What’s in it for me?

Pharmacists are increasingly vocal in their complaints about pay and conditions, especially in the community sector 

Pharmacy has proved its value, indeed its necessity, to the Australian public and government repeatedly over the past 18 months or so.

The unprecedented series of crises and disasters we’ve faced have shown how indispensable a community pharmacy network, and a hospital pharmacist workforce is to the nation’s health.

And as we all know, pharmacists are playing an ever greater clinical role, in an ever widening scope of practice. This is all to the good as people’s skills, education and training are put to the uses they are there for.

However, all this will be to naught if the current abysmally low rates of pay continue to fester as an issue for the profession, especially in community pharmacy.

In early March, the issue of pay rates for employed pharmacists again raised its head with a PPA report showing pharmacy graduates had the lowest average rate of pay.

Earlier this year, a Monash University study showed that the number of registered, working pharmacists in Australia is growing at a substantially lower rate than the total of all other registered health professions. And student numbers are starting to fall.

On top of that, anecdotal reports keep coming in of pharmacists leaving the sector or moving within the sector away from community pharmacy. Many of those with knowledge of this area have told me that they are concerned that many of the best and brightest students are actively not choosing to go down the community pharmacy route.

We were flooded with comments in response to our online coverage of the PPA report, none of which were in any way pleasant reading for those concerned about the sector.

None of this bodes well if we want a skilled, plentiful pharmacist workforce that’s ready and equipped to take on these new and expanding clinical roles.

I know pharmacy owners are doing it tough, but they’ll be doing it a lot tougher if none of their employed pharmacists are willing and able to perform vaccinations or other clinical roles. People certainly won’t be willing if these tasks are added to their usual job load without any reward.

And this is without even mentioning the role of discounters… That’s one for another day….

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  1. Ex-Pharmacist

    For pharmacists that are contemplating whether to stay or leave, I have to say that leaving the profession was the best decision I’ve made.
    For pharmacist that have to stay because of their specific circumstances. I really respect you all and it’s very commendable doing a selfless work despite the struggles.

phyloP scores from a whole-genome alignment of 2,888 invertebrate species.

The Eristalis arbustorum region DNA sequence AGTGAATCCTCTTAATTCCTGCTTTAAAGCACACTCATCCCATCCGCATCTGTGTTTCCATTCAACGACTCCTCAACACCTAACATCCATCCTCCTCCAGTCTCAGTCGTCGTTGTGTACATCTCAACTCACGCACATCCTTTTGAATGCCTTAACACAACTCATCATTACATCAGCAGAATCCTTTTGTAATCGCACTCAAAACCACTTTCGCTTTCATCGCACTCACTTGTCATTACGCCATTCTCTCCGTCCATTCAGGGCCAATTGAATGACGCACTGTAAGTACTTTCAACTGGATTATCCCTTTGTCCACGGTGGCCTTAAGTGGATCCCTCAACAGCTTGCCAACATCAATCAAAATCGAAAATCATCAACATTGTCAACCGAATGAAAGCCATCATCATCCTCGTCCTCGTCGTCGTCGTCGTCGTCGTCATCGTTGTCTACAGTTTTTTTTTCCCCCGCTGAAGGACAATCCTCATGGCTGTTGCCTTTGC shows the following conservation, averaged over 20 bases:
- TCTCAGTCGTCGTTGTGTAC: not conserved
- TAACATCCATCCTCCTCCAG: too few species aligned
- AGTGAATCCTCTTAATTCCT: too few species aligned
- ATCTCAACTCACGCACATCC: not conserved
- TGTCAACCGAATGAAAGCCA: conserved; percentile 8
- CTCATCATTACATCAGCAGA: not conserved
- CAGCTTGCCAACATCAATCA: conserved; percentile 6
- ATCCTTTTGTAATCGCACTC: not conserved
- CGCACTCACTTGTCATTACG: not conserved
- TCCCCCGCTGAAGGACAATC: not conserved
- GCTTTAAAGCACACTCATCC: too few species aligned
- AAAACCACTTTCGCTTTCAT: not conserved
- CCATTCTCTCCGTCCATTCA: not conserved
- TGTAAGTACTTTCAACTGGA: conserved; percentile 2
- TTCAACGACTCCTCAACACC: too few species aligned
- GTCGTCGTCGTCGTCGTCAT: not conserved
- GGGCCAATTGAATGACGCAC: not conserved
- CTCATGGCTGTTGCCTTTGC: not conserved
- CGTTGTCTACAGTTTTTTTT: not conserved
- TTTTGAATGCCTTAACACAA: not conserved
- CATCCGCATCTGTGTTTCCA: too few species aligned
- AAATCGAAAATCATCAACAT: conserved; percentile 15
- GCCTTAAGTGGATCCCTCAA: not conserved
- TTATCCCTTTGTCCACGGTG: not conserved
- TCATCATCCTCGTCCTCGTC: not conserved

• Jacquie Tsimbinos

      Can I ask what you are doing now instead of pharmacy?

      • Ex-Pharmacist

        I’m training to be a psychologist. I realised what I liked during my time as a pharmacist was to counsel people about their health, but felt it was extremely restricted due to time-pressure. I’m hoping to devote my attention to the mental health of clients.

  2. Paul Sapardanis

    Chris thank-you for a very insightful opinion piece. I too share your concern when it comes to introducing more professional services that do not create a financial benefit to anyone in thr pharmacy. Head offices of some banner groups I believe are having too much influence in the pricing of these services. Until some owners wake up to this then I’m afraid the status quo will remain

  3. Katrina Fanjul

    I had a pretty rough internship to say the least. As soon as I finished my internship, I went on a working holiday to Japan (thinking I would stay for six months and then return home). I ended up staying longer (it’s been four years now) and I’ve recently gotten married to a Japanese man. I work as an assistant professor at a medical school teaching clinical health topics alongside a doctor. I will also start a PhD in Public Health soon. I often think about going back to Aus to finally get some experience working registered but then I remember all of the stress/low pay/limited real clinical interactions. Community pharmacy was definitely not for me. Hospital or industry, possibly.

    Working at the medical school though has been wonderful, rewarding and very creative. I can actually take my time to think and develop course content etc without someone (like a pharmacy manager/owner) breathing down my neck all the time.

    Good luck to everyone out there who is thinking of changing fields.
    Look at it this way, you could always keep up your recency of practice requirements (minimum of three months work in three years) as a ‘safety net’.

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